As discussed in class, decoupling is a method to get utilities away from having an incentive to sell more electricity towards being revenue neutral about the sell of electricity. Former President Bill Clinton endorses this approach and believes the federal government should mandate it. Before coming back to school, I worked for a utility that used decoupled rates in 3 of our 6 jurisdictions. After reading up on decoupling and experiencing it at my utility, I started to see that decoupling is not all good and no bad; there is some down side to the method.
First, let’s define again what decoupling is. In general, decoupling is when utilities get paid per customer instead of per kWh sold. At my utility we calculated this by looking at the previous year and the revenue we made per customer and applied that rate going forward. In our case, it was a very easy calculation to determine and implement.
In class we discussed the major benefit of decoupling, i.e. utilities being revenue neutral, I want to discuss one other positive and a few arguments against. As a benefit to utilities, decoupling protects from a downturn in usage. The first summer I was at my utility, we had to increase rates by 75% in one jurisdiction. Usage dropped per customer there, and in turn, we lost revenue. Utilities make money on a very thin margin and decoupling stabilizes the utilities revenue from big drops and big gains. In was no coincidence that the next year we pitched decoupling in our rate case in that jurisdiction.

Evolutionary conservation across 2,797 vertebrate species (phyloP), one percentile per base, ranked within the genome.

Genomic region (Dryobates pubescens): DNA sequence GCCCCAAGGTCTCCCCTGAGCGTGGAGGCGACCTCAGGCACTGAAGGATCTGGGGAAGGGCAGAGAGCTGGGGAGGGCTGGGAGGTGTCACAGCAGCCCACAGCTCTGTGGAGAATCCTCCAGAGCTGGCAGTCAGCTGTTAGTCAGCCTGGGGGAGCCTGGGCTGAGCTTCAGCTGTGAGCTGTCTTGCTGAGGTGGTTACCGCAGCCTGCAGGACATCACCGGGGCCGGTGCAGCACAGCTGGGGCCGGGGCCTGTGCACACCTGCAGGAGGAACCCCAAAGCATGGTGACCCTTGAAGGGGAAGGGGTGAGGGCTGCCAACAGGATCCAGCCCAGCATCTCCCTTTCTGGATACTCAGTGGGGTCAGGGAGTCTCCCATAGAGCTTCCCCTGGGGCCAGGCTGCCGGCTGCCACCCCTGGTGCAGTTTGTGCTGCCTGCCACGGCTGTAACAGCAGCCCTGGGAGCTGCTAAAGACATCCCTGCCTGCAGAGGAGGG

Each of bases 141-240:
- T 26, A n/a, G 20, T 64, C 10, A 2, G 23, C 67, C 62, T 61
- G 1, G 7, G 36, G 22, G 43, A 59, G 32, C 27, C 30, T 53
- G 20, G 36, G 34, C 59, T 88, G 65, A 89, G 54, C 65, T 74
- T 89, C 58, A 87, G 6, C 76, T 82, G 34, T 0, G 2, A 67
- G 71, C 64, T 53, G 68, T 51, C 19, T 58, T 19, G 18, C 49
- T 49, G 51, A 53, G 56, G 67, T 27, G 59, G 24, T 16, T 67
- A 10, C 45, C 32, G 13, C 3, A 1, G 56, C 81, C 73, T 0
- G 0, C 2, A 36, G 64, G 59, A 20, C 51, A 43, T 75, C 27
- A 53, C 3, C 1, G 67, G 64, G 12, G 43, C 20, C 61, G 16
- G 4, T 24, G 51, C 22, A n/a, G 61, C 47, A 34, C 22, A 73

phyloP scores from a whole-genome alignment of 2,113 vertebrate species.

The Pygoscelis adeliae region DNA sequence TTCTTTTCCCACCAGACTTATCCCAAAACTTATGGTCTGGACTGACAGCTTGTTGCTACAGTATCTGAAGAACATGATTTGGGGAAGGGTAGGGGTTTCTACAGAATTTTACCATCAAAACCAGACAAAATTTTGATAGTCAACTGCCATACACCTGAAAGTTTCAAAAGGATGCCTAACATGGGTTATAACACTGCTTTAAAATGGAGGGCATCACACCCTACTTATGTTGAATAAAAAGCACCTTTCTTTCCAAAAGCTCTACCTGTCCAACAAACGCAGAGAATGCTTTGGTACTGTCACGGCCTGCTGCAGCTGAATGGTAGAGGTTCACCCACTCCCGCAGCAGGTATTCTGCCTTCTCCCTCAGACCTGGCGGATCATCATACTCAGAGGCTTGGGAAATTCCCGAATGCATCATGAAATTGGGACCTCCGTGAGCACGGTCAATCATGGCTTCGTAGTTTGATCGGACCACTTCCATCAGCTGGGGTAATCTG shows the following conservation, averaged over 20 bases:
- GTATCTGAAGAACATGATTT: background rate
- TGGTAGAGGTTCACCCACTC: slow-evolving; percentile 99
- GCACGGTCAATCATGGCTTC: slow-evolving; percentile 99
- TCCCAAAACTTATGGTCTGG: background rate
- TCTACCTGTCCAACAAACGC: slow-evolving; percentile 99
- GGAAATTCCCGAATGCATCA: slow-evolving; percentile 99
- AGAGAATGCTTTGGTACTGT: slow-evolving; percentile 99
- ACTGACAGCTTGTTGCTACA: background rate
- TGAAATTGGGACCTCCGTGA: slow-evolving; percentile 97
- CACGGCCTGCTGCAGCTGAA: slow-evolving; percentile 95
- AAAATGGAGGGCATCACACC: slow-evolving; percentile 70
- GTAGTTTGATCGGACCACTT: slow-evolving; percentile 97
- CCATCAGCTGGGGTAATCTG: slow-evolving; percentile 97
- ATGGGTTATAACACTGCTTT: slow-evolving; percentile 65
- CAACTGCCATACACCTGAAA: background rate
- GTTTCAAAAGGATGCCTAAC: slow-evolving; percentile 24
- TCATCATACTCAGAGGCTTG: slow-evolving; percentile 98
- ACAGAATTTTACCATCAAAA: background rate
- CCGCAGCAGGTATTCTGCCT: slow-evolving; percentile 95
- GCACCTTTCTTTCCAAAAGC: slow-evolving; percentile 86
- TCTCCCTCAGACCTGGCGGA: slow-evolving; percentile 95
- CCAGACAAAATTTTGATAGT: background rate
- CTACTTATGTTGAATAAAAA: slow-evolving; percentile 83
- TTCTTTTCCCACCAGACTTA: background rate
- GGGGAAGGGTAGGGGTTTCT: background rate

Decoupling does have some downsides. First, utilities have to file more rate cases to adjust the decoupled rate so that they can earn their required rate of return on capital. Rate cases are expensive. The utility has to hire expert witnesses, lawyers for their side and for the consumer side, and spend months getting ready and defending them. At my utility, they had not had a rate case for 6 years as the market deregulated and then hired five new people, out of a 15 person department, in a matter of months to prepare for one. Some of rate case costs are passed on to customers with a rate increase; the rest is absorbed by the utility which hurts the bottom line and thus may make them file a new rate case earlier. Utilities could build the decoupled rate such that it would adjust over time to reflect increasing costs, weather, and economic conditions; but this mechanism could become outdated, or not reflect the true cost, and thus would have to be changed in court. Second, others have wondered if decoupling is even needed to promote conservation. The Florida Public Service Commission believes that the current conservation programs in place in their state are working to reduce usage without the costs and burden of applying a new rate structure and the administrative complications that come with it. In the end, I believe that decoupling is good platform to utilities to promote conservation, but utilities need to be aware of the costs.